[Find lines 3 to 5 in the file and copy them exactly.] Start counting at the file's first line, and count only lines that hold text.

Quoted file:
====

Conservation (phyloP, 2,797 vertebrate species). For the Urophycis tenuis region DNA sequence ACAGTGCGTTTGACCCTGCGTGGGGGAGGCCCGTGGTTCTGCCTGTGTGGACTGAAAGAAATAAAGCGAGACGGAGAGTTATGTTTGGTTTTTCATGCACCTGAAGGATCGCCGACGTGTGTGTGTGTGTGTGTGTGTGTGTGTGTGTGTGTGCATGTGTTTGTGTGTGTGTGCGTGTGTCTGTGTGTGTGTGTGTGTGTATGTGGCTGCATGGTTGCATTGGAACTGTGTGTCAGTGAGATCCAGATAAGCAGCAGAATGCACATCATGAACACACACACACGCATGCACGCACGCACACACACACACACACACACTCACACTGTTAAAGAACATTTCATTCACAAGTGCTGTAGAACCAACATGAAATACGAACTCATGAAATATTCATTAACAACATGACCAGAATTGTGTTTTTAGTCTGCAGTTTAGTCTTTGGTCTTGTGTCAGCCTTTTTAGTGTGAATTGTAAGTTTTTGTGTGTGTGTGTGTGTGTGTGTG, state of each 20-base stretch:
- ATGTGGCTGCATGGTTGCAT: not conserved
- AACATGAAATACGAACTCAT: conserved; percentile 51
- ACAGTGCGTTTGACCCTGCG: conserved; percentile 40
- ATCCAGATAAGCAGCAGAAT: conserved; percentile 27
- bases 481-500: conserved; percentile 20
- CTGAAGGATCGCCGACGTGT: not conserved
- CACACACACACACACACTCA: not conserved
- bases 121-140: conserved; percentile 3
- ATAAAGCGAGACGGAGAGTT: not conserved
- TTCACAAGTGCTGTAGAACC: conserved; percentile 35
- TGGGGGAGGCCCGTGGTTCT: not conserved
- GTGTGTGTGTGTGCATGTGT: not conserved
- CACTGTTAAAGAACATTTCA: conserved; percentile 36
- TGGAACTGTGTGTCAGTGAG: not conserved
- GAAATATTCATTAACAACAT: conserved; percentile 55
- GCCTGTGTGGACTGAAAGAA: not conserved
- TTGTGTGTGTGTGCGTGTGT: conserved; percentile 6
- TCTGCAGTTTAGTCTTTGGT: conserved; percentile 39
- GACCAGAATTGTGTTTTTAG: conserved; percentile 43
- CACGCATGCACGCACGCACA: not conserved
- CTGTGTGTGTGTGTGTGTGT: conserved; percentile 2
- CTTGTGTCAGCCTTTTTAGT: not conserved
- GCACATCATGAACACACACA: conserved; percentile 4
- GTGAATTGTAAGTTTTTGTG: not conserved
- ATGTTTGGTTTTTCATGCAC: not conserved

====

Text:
- AACATGAAATACGAACTCAT: conserved; percentile 51
- ACAGTGCGTTTGACCCTGCG: conserved; percentile 40
- ATCCAGATAAGCAGCAGAAT: conserved; percentile 27